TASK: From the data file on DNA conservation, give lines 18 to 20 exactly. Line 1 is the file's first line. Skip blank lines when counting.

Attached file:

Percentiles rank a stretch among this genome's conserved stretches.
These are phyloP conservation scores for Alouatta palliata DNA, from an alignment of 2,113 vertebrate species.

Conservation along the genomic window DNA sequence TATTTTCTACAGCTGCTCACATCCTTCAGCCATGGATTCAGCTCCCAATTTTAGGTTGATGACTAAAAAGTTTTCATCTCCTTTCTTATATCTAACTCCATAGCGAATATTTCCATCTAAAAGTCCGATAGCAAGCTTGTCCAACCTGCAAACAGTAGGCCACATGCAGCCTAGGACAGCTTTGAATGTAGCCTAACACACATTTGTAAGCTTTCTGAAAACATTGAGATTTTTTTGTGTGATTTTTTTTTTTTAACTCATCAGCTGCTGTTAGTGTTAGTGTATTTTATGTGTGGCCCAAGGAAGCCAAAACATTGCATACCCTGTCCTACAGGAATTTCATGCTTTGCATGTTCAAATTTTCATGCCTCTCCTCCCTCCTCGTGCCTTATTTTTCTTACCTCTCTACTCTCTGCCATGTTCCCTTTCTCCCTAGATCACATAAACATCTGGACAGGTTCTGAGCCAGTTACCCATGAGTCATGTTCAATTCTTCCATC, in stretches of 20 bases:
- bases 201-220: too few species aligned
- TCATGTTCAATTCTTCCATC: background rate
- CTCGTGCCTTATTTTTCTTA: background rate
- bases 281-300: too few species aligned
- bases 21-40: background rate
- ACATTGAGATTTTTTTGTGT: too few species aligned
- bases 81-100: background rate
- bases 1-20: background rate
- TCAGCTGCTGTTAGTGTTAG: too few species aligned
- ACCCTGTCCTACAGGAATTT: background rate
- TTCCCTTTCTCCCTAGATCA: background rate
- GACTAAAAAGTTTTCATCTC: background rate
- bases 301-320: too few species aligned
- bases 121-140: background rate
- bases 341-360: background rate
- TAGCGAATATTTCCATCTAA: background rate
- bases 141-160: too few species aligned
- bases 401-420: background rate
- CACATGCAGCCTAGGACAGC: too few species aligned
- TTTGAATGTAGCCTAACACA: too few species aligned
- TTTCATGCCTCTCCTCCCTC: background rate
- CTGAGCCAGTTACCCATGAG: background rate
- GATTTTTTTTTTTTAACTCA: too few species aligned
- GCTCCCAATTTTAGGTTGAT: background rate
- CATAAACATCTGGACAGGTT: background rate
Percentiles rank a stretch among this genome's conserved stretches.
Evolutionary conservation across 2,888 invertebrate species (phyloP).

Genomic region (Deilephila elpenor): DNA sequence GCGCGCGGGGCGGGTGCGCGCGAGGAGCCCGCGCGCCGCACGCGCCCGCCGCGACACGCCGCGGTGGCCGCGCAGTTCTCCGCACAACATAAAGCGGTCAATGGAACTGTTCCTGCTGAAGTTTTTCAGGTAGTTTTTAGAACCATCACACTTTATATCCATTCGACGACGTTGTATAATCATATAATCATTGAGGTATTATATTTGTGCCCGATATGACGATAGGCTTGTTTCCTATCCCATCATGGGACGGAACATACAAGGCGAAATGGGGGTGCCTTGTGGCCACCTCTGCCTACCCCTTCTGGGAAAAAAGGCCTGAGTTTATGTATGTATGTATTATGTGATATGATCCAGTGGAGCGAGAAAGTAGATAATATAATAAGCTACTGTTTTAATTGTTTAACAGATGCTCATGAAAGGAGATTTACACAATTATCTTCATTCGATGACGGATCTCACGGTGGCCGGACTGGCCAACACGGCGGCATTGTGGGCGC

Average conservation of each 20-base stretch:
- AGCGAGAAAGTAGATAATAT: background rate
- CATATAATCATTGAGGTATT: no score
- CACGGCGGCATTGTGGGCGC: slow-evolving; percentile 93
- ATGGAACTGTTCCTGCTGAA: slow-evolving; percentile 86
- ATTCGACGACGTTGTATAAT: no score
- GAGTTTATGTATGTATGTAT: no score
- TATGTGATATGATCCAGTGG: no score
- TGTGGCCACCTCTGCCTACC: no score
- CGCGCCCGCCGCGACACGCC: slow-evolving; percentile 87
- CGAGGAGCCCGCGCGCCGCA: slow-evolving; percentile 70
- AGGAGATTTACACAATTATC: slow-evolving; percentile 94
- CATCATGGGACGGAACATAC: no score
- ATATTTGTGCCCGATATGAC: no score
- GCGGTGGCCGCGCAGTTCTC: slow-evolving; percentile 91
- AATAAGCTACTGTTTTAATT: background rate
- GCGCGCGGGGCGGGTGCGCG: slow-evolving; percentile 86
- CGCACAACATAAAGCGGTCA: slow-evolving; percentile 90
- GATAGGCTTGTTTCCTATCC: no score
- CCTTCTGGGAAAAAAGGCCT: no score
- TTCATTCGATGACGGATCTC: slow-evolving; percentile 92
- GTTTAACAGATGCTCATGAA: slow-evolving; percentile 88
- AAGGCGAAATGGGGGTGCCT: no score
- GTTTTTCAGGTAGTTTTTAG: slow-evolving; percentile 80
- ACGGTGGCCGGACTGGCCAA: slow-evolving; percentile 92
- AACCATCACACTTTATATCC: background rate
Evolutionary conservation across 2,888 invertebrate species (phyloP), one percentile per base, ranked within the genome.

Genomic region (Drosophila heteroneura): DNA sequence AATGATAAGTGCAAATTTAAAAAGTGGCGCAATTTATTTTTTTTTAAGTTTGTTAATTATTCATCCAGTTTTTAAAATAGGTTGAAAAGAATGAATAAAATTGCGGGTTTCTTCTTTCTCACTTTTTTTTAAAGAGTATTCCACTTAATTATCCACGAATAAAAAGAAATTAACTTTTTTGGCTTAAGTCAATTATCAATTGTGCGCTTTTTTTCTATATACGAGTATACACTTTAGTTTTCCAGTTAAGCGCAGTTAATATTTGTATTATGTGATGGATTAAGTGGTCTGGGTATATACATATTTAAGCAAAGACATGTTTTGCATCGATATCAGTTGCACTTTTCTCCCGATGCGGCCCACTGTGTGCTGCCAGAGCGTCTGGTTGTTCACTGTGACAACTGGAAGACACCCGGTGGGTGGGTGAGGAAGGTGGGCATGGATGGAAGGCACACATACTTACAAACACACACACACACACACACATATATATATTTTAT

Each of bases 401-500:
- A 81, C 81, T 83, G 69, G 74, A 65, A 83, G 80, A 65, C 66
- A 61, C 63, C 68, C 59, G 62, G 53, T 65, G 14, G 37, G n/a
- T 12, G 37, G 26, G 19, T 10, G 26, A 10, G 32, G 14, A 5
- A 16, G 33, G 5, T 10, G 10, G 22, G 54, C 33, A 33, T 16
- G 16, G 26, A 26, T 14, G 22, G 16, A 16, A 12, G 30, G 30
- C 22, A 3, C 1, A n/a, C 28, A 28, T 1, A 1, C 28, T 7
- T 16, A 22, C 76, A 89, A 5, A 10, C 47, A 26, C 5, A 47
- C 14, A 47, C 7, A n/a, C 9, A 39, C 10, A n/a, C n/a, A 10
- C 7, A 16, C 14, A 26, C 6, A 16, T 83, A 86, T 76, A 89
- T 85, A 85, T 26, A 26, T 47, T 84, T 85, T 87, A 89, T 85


- bases 341-360: background rate
- TAGCGAATATTTCCATCTAA: background rate
- bases 141-160: too few species aligned